IIT-M Startup Builds India’s First 3D Printed House, Cuts Construction Cost by 30%

Tvasta Manufacturing Solutions, deep tech startup founded by three IIT Madras alumni, has created history by constructing India’s first 3D printed house. The single-storey, 1BHK project inspires hopes for India’s affordable housing project.

Tvasta Manufacturing Solutions, a deep tech startup founded by three alumni of IIT Madras in 2016, has created history by constructing India’s first 3D-printed house. Constructed on campus with a built-up area of about 600 square feet, this single-storey home consists of a single bedroom, hall and a kitchen.

According to the company, “Tvasta’s ‘Concrete 3D Printing’ is an automated manufacturing method for constructing three-dimensional real-life structures (at all realisable scales). The technique utilises a concrete 3D Printer which accepts a computerised three-dimensional design file from the user and fabricates a 3D structure in a layer-by-layer manner by extruding a specialised type of concrete specifically designed for the purpose.”

Developed in collaboration with Habitat for Humanity’s Terwilliger Center for Innovation in Shelter, the ‘Concrete 3D Printing’ technology employed has multiple advantages:

-Potentially reduces overall construction cost significantly
-Order of magnitude difference in overall construction time
-Brings down the related carbon footprint
-Increases productivity of labour involved
-Offers raw material flexibility/utilisation of eco-friendly materials.

Speaking to The Better India, Adithya VS, the CEO of Tvasta Manufacturing Solutions, gets into the details about their indigenously developed technology.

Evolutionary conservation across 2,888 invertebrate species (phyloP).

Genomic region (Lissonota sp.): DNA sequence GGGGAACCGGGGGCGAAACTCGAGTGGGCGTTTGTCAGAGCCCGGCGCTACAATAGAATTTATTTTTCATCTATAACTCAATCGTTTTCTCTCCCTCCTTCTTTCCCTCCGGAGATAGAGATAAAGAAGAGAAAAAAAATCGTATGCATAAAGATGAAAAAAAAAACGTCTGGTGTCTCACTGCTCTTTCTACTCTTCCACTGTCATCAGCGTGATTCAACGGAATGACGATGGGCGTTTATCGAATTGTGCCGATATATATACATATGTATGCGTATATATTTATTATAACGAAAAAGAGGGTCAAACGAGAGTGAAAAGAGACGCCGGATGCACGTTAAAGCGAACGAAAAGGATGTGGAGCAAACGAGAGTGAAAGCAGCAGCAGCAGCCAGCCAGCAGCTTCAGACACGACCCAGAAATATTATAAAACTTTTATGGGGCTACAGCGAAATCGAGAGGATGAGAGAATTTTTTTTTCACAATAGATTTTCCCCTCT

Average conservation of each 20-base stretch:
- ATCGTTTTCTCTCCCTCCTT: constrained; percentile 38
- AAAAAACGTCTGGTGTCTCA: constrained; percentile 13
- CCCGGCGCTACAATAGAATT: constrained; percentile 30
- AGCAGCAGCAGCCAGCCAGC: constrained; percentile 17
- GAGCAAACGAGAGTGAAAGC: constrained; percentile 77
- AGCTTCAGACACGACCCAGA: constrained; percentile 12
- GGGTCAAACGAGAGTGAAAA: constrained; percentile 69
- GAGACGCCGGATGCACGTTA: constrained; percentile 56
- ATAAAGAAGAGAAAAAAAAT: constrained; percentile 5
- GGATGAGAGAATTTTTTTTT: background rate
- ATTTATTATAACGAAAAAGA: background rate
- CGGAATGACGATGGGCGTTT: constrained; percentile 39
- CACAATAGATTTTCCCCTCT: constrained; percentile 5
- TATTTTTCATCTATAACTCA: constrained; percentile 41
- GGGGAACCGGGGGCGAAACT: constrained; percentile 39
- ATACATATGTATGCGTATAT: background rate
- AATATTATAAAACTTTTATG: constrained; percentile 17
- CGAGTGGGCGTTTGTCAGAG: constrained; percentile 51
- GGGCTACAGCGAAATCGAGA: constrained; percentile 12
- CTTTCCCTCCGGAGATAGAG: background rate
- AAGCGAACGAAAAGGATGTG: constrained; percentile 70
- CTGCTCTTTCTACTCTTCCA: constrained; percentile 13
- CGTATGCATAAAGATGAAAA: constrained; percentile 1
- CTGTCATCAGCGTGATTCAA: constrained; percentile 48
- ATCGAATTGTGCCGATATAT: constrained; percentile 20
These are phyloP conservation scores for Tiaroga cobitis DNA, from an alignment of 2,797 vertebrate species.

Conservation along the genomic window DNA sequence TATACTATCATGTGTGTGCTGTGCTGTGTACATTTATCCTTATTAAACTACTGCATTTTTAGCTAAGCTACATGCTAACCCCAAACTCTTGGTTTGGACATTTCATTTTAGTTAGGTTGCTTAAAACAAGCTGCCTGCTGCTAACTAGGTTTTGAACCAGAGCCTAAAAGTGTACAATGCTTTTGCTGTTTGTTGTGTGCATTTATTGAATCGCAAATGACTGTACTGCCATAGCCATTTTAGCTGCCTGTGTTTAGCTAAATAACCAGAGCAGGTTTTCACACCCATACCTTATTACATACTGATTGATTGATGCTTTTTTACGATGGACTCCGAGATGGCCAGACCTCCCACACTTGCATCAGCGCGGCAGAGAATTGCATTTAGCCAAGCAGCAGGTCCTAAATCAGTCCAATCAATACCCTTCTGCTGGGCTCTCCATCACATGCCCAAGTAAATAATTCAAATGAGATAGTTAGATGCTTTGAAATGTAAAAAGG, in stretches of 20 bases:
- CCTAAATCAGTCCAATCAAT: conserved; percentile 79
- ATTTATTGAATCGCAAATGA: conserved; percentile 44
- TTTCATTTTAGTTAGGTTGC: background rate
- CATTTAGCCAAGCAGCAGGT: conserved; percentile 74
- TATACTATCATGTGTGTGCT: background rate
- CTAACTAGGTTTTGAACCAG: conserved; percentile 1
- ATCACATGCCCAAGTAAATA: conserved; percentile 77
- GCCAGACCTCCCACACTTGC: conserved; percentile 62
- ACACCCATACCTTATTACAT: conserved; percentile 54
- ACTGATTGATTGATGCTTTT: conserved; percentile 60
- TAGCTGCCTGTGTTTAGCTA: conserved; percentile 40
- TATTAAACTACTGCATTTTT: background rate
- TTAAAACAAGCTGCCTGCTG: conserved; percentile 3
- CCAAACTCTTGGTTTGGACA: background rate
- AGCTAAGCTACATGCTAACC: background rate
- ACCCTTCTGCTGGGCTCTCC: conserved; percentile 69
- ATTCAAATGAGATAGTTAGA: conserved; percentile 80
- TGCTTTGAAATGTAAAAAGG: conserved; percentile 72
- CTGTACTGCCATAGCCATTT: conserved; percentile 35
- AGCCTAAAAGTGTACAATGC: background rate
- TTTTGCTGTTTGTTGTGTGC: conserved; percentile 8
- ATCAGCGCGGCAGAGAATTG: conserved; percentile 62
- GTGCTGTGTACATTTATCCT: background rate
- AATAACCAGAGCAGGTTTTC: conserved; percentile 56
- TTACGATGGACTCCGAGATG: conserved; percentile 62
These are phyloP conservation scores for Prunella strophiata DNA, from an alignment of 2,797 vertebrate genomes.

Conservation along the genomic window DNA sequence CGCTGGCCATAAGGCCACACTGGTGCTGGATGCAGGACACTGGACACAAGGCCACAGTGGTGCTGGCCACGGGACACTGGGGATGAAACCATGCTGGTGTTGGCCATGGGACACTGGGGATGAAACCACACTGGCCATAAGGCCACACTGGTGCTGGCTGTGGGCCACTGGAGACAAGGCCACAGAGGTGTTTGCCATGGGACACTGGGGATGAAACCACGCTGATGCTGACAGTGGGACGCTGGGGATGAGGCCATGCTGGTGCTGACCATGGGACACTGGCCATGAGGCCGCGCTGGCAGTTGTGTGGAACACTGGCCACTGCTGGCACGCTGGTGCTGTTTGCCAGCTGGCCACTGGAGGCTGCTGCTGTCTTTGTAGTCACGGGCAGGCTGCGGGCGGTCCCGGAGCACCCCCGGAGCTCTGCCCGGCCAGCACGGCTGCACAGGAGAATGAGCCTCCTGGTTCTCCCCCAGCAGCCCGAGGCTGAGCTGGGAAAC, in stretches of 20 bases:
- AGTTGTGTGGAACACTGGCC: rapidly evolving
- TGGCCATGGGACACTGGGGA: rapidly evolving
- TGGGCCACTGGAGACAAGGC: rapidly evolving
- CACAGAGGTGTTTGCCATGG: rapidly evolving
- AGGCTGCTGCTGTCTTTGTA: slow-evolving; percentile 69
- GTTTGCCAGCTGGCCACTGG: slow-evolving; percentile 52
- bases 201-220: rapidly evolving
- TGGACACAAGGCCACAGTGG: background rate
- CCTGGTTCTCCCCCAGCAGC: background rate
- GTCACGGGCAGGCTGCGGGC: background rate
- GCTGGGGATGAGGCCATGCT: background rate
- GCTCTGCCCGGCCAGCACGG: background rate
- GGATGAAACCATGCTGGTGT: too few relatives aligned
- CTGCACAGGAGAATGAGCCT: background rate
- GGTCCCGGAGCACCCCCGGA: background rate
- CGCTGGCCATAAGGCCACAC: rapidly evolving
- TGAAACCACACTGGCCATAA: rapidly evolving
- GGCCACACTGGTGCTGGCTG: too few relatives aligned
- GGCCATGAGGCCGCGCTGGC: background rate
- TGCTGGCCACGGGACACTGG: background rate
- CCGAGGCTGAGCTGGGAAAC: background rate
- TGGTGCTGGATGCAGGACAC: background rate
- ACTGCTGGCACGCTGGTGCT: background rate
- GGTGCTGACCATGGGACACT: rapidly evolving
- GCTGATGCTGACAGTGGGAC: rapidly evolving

“Tvasta’s 3D Printing technology is built to bring digital technological advantages to the realm of construction. The focus is to make the process available to all sections of the construction industry, including affordable housing and large-scale infrastructure building. The reduction in overall time required for construction involves an order of magnitude change. What would require months to build can be built in days. Currently, the capability is to print the superstructure of a house that would require 4 to 5 months to build conventionally in about 5 days. The technology has also been designed in such a way that it is sustainable and green. The material used contains industrial waste and recycled material. This reduces the overall carbon footprint of the structure during construction,” notes Adithya.

But the technology goes beyond that. The houses built using 3D Printing are customised for geographical and climatic conditions that exist in an area. As a result, any additional heating or cooling requirements—mostly cooling in India—are very minimal for the structure. This will ensure that the energy consumption of any structure that is built will be very minimal, claims Adithya.

“We’re currently studying the carbon footprint that the structure reduces over its lifetime along with IIT Madras. Also, the construction cost of a house or any large-scale structure depends on several factors. It depends on the design of the structure, the city or geography in which it is being built, soil properties, number of structures in a specific project, etc. Considering the nature of the current projects, we are estimating 20-30% savings compared to conventional construction in our projects. We are working with several institutions to make this technology even more affordable in the construction domain,” he says.